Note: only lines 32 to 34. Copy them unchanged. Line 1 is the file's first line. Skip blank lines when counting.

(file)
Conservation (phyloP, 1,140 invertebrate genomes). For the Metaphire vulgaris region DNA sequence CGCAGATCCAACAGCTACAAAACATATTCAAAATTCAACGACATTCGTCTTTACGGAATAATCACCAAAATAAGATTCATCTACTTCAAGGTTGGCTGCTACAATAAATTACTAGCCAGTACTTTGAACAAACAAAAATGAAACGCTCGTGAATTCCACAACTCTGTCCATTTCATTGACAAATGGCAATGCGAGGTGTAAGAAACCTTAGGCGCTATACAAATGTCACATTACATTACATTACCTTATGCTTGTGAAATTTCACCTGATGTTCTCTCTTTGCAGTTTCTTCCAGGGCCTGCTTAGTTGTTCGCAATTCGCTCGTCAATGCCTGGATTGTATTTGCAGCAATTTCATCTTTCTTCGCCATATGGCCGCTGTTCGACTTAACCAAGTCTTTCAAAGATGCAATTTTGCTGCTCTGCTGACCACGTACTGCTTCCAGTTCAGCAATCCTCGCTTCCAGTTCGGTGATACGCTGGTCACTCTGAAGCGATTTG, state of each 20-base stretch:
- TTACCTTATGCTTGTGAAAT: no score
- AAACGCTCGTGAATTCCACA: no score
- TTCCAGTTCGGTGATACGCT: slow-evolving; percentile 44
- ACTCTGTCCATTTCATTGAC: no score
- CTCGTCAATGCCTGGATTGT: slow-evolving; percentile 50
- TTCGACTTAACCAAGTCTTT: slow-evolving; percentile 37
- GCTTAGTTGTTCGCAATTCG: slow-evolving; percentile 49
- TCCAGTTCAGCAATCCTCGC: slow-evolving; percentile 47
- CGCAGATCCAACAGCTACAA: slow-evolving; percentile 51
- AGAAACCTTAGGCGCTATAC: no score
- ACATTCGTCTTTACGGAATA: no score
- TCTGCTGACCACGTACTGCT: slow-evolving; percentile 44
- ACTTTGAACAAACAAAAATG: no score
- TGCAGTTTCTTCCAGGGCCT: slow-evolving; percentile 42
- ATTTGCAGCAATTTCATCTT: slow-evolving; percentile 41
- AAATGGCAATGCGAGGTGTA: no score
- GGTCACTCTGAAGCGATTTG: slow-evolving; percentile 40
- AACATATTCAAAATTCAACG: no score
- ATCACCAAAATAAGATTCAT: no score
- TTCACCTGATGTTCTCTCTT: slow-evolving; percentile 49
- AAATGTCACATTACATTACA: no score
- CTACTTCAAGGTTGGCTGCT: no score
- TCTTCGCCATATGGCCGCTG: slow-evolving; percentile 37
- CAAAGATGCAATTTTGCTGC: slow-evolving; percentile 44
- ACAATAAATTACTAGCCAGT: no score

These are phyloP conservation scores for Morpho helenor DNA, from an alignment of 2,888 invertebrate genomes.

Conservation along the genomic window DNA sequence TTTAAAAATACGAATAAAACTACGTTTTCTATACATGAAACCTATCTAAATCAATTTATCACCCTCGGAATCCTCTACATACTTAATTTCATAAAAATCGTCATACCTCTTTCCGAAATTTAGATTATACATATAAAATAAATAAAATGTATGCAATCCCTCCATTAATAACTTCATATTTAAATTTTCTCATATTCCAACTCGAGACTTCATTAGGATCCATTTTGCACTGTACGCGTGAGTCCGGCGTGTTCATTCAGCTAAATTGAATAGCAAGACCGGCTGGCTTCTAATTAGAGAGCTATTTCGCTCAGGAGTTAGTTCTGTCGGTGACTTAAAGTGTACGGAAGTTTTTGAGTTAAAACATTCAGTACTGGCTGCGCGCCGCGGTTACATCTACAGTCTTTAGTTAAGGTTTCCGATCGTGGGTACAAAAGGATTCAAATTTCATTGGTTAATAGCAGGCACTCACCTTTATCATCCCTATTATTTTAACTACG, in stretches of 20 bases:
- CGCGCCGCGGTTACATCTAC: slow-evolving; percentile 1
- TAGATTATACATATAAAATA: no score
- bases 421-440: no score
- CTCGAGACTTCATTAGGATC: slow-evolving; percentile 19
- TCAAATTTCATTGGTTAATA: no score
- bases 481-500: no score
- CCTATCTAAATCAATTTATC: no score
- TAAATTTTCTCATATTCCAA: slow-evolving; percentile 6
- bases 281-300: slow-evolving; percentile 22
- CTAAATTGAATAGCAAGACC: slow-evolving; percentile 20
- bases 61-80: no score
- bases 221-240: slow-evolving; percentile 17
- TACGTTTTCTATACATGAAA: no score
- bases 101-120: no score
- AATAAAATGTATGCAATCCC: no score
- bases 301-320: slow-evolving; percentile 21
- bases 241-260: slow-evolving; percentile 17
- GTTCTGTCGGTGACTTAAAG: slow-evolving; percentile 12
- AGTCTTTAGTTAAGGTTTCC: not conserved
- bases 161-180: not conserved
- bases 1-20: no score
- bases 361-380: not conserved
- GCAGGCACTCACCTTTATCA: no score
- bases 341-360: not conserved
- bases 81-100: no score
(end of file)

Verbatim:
- CTCGAGACTTCATTAGGATC: slow-evolving; percentile 19
- TCAAATTTCATTGGTTAATA: no score
- bases 481-500: no score